It's a cracking game, we're still playing it, and the latest map pack, Frontier's Edge, is an absolute winner. Thanks to shahidali47 @ HUKD!
Alien Isolation is shaping up nicely. Having spent four solid hours playing the latest Steam build, I can report that its adaptive AI and terrifying unpredictability makes for a very different kind of horror game.
However, the fact that sections starring the original Alien voice cast are only going to be available as pre-order DLC -- or paid DLC down the line -- has got many a hackle up across the internet. I naturally asked lead designer Gary Napper exactly why they'd taken the controversial move.Click here to read more...
Developer: Respawn Entertainment
Be advised: I'm still playing Titanfall and loving it. Though many players have departed over the last few months, angrily citing the lack of a metagame and arbitrary unlockables, the evergreen gameplay and superbly designed maps of Respawn's shooter ensure me a fresh and exciting experience every time I scamper along a rooftop or crush fleeing infantry into bloody smears under steel heel.
Mind you, Titanfall dropped the ball hard post-launch, which I've poked and prodded at relentlessly. From dwindling player numbers on objective gametypes to long matchmaking times and the lack of cosmetic customisation, there's been plenty to moan about. Thankfully Respawn have managed to patch things up in any sense of the phrase, resulting in a sharper, faster, more engrossing and customisable experience after a sequence of updates. Update 5 brings a new economy into the mix that adds a new dimension to Burn Cards, alongside extra fixes and tweaks that improve and expand the gameplay experience for free.
Frontier's Edge feels like the last piece of the puzzle: three thematic stages that lack the obvious gimmicks of Expedition's trio, designed to tempt players back onto objective gametypes with smart scalable design. Come back for the update, then stay for the maps. We'll discuss both over the next few hundred words.Click here to read more...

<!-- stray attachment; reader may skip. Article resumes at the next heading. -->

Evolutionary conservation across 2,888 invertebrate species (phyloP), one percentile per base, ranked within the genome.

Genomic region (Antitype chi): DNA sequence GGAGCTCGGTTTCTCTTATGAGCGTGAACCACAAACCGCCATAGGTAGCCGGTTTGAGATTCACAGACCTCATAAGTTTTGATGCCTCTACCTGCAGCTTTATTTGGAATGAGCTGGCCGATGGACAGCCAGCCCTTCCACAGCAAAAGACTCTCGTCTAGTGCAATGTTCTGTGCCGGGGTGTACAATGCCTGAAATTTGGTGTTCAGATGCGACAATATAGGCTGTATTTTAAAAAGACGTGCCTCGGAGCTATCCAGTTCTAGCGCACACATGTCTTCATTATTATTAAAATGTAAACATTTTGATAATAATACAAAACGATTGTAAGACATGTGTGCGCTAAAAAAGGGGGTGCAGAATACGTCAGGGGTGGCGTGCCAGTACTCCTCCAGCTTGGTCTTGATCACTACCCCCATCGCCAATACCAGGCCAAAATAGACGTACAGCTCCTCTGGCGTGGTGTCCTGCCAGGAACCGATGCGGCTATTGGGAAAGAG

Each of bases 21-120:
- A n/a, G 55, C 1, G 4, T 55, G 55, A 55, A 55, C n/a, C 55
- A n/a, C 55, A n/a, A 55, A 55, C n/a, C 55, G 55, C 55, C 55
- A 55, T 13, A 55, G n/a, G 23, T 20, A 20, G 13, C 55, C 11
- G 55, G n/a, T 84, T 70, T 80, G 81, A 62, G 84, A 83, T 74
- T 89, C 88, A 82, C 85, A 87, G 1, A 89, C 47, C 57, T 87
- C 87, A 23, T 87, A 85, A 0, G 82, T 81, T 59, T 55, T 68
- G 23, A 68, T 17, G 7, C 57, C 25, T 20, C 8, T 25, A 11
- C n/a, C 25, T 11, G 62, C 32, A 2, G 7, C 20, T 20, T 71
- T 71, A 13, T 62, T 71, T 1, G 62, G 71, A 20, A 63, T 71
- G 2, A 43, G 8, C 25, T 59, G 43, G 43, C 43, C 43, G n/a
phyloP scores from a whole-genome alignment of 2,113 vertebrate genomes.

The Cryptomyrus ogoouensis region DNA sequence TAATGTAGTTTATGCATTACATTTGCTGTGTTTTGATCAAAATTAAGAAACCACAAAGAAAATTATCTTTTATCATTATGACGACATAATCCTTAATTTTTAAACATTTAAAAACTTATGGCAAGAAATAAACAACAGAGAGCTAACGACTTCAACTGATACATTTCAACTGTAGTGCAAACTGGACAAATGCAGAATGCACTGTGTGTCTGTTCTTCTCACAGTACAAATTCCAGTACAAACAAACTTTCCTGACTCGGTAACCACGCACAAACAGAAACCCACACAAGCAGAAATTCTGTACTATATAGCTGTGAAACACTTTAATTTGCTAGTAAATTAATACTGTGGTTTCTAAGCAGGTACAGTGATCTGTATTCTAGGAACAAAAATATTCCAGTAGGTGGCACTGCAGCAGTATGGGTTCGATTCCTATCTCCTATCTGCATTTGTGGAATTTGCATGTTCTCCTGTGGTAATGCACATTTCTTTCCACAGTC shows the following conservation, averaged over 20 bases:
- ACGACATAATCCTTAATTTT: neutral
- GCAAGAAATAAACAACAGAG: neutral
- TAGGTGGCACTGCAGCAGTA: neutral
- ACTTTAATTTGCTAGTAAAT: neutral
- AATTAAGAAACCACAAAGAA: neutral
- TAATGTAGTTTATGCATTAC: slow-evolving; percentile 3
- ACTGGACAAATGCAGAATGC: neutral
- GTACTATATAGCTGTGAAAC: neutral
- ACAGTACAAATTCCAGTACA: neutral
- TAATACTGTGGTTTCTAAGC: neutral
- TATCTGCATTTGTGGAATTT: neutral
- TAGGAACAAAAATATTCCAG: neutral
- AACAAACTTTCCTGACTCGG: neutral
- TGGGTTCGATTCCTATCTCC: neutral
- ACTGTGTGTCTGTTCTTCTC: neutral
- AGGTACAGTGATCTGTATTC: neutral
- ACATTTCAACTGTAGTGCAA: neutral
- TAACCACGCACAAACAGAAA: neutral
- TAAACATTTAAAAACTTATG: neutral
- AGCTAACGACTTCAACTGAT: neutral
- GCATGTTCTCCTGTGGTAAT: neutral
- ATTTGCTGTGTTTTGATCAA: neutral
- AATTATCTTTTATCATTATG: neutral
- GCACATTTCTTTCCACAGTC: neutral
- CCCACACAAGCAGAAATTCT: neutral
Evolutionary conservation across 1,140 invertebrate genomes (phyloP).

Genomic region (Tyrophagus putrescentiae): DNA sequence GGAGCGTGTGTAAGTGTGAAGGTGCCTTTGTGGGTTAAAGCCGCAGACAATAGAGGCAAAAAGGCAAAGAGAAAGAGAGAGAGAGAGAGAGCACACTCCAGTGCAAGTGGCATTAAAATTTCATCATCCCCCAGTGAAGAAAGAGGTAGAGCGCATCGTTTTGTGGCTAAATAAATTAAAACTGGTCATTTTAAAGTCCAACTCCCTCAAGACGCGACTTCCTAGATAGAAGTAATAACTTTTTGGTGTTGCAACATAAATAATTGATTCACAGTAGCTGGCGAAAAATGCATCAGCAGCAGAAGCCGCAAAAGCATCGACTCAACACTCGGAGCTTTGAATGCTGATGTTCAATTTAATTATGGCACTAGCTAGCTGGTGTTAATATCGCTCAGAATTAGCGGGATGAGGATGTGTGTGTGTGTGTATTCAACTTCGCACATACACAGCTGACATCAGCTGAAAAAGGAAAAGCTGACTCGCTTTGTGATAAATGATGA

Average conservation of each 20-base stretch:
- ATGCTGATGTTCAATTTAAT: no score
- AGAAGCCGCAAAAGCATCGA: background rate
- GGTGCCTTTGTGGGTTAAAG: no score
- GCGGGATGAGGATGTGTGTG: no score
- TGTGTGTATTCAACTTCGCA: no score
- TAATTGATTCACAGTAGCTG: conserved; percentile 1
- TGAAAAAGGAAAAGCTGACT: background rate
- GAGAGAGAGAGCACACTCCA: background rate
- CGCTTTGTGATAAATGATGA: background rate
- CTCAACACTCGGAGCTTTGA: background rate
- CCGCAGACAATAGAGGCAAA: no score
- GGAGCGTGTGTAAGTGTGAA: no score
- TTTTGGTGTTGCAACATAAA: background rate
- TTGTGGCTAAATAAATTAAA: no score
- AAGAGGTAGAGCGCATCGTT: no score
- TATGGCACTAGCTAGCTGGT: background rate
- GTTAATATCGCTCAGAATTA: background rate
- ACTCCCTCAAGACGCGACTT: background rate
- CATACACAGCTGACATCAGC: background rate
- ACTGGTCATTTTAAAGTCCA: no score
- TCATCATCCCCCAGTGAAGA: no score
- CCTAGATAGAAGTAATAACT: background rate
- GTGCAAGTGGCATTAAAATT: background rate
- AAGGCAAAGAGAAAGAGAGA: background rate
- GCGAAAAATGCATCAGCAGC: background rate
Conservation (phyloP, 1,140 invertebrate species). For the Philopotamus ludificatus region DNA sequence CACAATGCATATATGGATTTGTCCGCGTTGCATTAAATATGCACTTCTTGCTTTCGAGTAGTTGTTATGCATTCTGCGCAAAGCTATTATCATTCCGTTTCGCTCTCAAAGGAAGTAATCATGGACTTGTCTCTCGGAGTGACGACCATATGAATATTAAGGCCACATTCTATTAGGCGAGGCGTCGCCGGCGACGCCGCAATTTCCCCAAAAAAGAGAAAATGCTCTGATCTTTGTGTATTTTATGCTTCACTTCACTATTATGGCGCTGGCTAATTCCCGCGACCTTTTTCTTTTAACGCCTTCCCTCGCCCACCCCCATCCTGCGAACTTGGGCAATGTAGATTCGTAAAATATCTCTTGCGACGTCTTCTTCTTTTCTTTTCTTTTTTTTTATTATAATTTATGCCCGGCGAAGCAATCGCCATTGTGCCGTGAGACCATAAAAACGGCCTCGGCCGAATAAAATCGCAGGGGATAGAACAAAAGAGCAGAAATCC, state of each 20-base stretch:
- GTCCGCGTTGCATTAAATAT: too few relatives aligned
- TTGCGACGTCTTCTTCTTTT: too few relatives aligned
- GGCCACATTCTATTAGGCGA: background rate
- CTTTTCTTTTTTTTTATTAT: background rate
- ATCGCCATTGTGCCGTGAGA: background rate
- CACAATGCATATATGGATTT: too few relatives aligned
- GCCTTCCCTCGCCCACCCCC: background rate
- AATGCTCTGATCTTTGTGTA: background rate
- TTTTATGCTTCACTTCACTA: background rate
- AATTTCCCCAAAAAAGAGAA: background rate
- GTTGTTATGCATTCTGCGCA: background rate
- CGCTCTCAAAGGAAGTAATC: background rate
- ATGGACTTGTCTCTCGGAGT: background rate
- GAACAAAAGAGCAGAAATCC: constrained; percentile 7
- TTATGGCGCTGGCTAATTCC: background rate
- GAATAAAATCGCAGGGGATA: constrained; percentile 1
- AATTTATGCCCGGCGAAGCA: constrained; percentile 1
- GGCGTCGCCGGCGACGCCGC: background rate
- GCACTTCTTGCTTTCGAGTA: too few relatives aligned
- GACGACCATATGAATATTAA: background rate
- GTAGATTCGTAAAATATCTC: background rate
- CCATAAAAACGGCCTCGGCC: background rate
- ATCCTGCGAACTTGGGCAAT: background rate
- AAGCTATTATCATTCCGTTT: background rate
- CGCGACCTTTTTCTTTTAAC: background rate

Call of Duty: Ghosts Season Pass PS3/PS4 | 365 Games | £11.99
This is a fantastic deal for any fans of Call of Duty's multiplayer. For £11.99 you get all four map packs for Call of Duty: Ghosts. With each pack usually costing £11.59 on PSN, this is an incredible saving. The standard digital price for the season pass is £34.99 and prices are around £25 on eBay. The pass is for both the PS3 and PS4 versions, so if you upgrade you won't have to buy the maps again.
Thanks to oUkTuRkEyIII at HotUkDeals.
Been holding off on Ghosts DLC in the hope of finding a good season pass deal? Well you're in luck as CDKeys are currently offering the pass for £12.59, which drops down to £11.99 if you use the site's 5% off Facebook voucher.
The four packs include Onslaught, Devastation, Invasion, and Nemesis, the last of which isn't out on PSN just yet, but will probably cost more than this deal when it finally arrives.
Cheers to Jas10 for the tip.
The Sims 4 has gotten itself a new 20-minute gameplay video showing off a whole host of content for the upcoming bundle of virtual puppet-mastery.
But the video also mentions something about a "Premium Membership" too, and that sounds rather familiar.Click here to read more...